Wed | Feb 21, 2018

Foster's Fairplay | Official incompetence

Published:Tuesday | July 5, 2016 | 12:00 AM

Jamaica's ever-improving athletes were 'burning fires' during their early season opportunities for competition. The Diamond League and local invitational meets coughed up marks that were awe-inspiring, sensational, at times.

Sprint hurdler Omar McLeod was ranked at the top of the world. Prior to the 2012 London Olympics, the country's men did not boast a global medal in this event.

Both men and women's discus events - yes, discus - were threatening to have the full complement of three each in Rio.

The women's sprinting duels were going to be hot. Shelly-Ann Fraser-Pryce, seeking to confirm her queenly stature - while pushing back a toe injury - was facing an even stouter challenge in Elaine Thompson, touted for equality in status.

All that pending excitement and thrill were to be marred by official incompetence.

Foster's Fairplay has always wished for the level of administration and officiating to replicate the phenomenal rise in the image of the nation's most successful sport. What happened, and seen by the world, as the athletes came under the starter's gun on Friday night flew in the face of all that.

The scenario was the men's 100m final. Before the command, "go", Jason Livermore, in lane one, clearly started his race prematurely and, by extension, illegally. Predictably, the race was called back.

A plethora of replays both on the stadium screen and television sets all over, made it palpably clear that the actual facts went as described.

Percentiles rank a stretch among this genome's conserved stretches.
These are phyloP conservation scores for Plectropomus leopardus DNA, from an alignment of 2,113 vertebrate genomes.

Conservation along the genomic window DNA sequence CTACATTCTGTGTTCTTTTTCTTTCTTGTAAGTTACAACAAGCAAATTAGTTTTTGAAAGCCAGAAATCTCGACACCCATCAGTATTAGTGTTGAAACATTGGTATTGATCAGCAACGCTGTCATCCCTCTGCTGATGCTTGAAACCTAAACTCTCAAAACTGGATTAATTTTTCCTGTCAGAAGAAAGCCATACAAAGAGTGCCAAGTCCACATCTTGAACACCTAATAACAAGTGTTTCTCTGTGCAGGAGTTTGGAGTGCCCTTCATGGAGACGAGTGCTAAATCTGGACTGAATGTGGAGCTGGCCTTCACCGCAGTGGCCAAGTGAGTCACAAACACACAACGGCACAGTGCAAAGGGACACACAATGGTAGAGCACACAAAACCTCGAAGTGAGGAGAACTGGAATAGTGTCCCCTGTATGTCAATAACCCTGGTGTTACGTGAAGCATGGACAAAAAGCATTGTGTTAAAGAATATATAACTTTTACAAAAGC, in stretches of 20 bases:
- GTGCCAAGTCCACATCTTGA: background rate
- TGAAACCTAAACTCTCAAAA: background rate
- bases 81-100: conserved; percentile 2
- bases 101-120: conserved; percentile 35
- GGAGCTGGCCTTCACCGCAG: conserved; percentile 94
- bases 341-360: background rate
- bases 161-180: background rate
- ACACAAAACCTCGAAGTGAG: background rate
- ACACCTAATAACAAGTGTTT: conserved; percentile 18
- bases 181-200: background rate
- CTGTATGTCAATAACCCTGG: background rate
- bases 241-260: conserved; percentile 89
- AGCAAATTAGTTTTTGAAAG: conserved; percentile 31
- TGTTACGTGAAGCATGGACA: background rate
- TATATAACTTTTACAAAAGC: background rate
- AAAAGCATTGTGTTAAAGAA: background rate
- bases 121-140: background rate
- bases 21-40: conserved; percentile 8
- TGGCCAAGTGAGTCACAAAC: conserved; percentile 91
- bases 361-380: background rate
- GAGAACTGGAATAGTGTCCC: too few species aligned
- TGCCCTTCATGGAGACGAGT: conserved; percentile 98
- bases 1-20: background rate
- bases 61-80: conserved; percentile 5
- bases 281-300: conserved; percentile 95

In common language of the sport, Livermore, or, to make it impersonal, lane one, 'picked'.

It was a stunning moment when an official, after an agonising delay, walked over to lane four and held up a red card, summarily ejecting its inhabitant, Yohan Blake, who, with Bolt's sickout was the overwhelming favourite.

The mayhem was all encompassing, seemingly embracing the spectators and the officials, who gathered in unusual numbers around the electronic system, trying to get a glimpse of what was, for sure, a lethal error.

The incessant replays did not help, save to cast a pall of doubt over the competence of those in charge

Eventually, an all-clear indication was given and all finalists were allowed to run.

The Jamaica Athletics (will the bright fellow who said "bring back the amateur" please stand and take a bow) Administrative Association (JAAA) has issued a press release in response. It is reproduced for its most relevant content.

"The starters are pleased to clarify the error made when the wrong athlete was inadvertently charged for false starting at the JAAA National Senior Championships 100m men's final due to a technical slipup.

"A false start is confirmed by a start-information system, which records changes in power on the blocks, and it is programmed to record a false start if the movement of any athlete is less than 0.100 seconds."

"In this case, a false start was indicated for lane four and the athlete was so charged, as prescribed by the rule.

"However, an entitled review of the start (after the athletes' protest) suggested movement of the athlete in lane one. Checks were made to determine why lane one was not charged, and it was then discovered that blocks programmed for lane one were mistakenly placed in lane four and blocks for lane four placed in lane one.

"The original decision was, therefore, reversed since the athlete in lane four should not have been charged."

"As there was no electronic record of a false start in lane one, it was decided to restart the race due to the configuration anomaly, hence, no athlete was disqualified."

Foster's Fairplay will leave it to its audience to address the merits or demerits of this announcement. What must be asked, however, is that who knows the nature of mental or physical damage that was done to the seven athletes involved?

Could their chances for Rio tickets have been compromised?

The long wait to sort out the debacle could have taken a toll which is untold, even by the athlete himself.

In addition to the release, the JAAA needs to issue an unqualified apology to the athletes, and most importantly, their agents, for what was an indeterminate delay. They came. They saw. They waited. They delivered. Sadly, their governing body failed them.

"We are sorry," could help.

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